When Kody Brown and his four wives agreed to star in a reality show about their polygamous lifestyle, they said they were doing it to fight societal prejudice. Now they’re fighting the law.
The family made famous by the TLC show Sister Wives is expected to file a lawsuit on Wednesday challenging Utah’s anti-bigamy law, which makes it a third-degree felony to marry or cohabit with someone other than one’s legal spouse. An attorney for the family said they’re not asking Utah to recognize polygamous marriage; they just want to be left alone.
The TLC show about the Browns and their 16 children – members of a Mormon fundamentalist church called the Apostolic United Brethren – was billed as a real-life version of the HBO series Big Love when it debuted last year. It sparked an investigation by Utah authorities, forcing the family to move to Nevada last year.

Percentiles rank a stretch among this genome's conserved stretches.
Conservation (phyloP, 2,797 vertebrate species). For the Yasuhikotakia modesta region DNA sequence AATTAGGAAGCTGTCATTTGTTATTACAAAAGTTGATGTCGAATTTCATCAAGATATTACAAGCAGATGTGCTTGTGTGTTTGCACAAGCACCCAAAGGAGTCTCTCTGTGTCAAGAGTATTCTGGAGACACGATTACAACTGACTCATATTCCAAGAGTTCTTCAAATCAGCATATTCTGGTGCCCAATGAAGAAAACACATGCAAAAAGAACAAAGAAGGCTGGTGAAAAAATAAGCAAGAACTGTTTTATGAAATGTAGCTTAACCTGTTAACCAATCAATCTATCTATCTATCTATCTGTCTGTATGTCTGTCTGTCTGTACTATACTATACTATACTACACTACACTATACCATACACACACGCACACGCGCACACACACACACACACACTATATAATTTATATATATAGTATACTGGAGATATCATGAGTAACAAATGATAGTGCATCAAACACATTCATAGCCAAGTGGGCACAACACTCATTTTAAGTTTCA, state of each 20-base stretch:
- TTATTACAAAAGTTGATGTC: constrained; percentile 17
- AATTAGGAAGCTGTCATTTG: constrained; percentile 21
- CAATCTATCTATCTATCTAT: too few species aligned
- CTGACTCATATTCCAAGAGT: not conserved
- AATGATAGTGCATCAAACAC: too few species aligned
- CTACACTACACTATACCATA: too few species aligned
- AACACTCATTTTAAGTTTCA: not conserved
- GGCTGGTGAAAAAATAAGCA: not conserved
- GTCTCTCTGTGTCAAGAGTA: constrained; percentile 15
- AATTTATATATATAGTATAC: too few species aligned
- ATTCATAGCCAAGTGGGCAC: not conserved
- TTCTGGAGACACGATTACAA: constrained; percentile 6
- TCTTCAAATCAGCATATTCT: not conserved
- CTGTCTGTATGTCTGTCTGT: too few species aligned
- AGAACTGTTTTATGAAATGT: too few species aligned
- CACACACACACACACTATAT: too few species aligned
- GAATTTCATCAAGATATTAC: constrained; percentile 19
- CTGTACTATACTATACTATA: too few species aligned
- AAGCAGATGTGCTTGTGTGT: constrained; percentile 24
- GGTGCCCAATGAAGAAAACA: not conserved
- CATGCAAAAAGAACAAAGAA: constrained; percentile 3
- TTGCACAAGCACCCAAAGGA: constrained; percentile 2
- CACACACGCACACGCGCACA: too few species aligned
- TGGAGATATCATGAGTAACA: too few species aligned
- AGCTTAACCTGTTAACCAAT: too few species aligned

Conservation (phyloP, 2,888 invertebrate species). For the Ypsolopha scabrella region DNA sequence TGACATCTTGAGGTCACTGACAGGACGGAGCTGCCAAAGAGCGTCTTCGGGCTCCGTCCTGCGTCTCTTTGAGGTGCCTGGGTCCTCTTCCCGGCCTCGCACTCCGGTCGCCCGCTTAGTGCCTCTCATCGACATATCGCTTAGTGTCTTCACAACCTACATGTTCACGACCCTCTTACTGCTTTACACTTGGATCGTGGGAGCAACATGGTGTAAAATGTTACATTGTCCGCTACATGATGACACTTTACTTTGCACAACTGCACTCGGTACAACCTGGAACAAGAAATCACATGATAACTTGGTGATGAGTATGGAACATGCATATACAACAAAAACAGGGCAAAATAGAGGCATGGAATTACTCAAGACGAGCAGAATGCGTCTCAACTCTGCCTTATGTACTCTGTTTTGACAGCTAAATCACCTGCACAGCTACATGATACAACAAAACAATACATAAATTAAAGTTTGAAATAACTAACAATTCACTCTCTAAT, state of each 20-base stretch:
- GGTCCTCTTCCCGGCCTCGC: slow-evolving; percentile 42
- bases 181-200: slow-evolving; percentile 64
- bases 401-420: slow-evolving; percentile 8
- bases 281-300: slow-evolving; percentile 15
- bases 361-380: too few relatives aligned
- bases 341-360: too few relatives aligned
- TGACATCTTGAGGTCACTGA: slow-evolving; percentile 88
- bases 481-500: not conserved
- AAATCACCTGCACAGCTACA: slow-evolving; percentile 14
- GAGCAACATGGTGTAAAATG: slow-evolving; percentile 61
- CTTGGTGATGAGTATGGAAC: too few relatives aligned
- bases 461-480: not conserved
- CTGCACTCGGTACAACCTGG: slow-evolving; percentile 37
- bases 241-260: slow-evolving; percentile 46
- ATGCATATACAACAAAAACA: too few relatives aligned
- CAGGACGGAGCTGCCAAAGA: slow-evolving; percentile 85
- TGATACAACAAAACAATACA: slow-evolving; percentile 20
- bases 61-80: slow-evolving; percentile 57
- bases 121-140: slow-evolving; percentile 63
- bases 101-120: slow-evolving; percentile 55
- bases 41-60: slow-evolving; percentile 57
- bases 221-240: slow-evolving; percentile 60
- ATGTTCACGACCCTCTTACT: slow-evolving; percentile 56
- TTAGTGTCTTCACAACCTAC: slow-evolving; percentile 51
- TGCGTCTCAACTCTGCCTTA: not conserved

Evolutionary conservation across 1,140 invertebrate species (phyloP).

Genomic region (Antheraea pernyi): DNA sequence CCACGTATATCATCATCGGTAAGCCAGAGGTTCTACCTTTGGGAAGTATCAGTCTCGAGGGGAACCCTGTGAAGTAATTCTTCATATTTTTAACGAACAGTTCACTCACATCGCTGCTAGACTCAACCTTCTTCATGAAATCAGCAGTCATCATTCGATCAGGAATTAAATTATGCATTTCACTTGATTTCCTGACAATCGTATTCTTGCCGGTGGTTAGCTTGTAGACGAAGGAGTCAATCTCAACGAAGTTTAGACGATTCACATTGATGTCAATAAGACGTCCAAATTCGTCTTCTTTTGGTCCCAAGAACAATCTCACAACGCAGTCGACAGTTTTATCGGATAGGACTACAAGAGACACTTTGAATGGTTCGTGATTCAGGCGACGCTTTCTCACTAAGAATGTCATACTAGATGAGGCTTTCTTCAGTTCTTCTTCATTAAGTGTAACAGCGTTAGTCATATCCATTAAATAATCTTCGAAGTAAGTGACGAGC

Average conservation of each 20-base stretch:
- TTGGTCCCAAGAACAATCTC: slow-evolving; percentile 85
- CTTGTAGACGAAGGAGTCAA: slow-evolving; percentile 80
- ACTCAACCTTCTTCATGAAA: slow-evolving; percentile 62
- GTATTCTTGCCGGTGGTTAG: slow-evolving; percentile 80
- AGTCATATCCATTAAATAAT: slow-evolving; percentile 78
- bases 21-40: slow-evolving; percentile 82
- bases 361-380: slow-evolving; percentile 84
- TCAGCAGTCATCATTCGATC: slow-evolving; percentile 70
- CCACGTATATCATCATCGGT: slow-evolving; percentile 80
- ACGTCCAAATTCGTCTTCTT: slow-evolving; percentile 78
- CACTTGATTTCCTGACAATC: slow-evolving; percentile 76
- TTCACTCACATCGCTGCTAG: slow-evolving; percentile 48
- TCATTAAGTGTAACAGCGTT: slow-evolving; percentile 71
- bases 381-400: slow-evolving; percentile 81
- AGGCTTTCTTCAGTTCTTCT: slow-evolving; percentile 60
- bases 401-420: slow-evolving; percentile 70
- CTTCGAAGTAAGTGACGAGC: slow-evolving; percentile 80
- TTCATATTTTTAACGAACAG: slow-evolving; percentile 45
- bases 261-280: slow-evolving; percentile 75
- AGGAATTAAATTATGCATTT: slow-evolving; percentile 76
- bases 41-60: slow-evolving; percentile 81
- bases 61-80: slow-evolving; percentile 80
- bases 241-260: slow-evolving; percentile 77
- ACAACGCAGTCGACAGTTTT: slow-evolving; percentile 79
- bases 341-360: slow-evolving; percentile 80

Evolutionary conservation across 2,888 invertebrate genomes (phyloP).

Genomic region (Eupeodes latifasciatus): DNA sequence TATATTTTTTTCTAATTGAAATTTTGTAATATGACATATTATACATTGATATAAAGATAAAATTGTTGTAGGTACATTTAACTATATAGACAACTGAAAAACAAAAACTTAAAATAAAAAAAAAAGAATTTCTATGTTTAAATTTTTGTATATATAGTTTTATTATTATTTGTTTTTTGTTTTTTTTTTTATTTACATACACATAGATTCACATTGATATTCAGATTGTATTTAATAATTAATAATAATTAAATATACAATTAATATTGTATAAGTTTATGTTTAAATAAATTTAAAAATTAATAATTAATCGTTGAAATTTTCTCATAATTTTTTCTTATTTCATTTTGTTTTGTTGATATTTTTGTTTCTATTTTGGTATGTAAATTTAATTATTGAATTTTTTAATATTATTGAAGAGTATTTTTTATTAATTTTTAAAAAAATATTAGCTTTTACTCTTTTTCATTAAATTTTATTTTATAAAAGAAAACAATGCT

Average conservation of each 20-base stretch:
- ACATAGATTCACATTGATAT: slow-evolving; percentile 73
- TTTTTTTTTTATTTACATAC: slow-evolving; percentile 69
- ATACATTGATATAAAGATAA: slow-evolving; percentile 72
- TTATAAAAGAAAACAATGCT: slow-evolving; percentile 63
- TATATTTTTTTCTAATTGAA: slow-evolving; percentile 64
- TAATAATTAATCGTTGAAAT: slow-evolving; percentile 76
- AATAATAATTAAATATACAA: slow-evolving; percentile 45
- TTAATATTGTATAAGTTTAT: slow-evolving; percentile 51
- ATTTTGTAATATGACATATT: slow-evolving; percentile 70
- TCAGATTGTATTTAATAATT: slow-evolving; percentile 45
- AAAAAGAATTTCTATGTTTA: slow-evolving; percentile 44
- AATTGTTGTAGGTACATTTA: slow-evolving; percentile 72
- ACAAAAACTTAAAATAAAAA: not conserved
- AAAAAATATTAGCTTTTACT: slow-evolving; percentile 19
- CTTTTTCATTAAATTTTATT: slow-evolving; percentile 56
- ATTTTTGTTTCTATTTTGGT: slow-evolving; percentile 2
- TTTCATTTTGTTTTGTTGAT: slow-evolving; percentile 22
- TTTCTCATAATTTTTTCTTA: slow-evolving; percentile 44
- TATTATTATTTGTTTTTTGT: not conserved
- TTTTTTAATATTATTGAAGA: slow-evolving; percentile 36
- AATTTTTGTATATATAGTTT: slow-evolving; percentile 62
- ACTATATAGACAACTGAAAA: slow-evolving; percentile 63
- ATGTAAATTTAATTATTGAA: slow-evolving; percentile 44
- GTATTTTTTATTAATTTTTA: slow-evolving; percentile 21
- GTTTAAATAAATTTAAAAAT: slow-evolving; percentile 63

Attorney Jonathan Turley told the Associated Press that he believes the family’s case represents the strongest challenge to the criminalization of polygamy ever filed in federal courts. It builds on a 2003 case in which the Supreme Court struck down Texas’ sodomy laws as a violation of privacy. “We only wish to live our private lives according to our beliefs,” Brown said in the attorney’s statement.
The Church of Jesus Christ of Latter-day Saints officially disavowed plural marriage in 1890 under pressure from Congress. The move cleared the way for Utah to become the nation’s 45th state six years later.
Mainstream Mormons consider the church’s anti-polygamy manifesto a matter of divine revelation, and those who violate it are excommunicated. But splinter groups, often referred to as Mormon fundamentalists though they’re no longer affiliated with the mainstream church, have clung to the practice.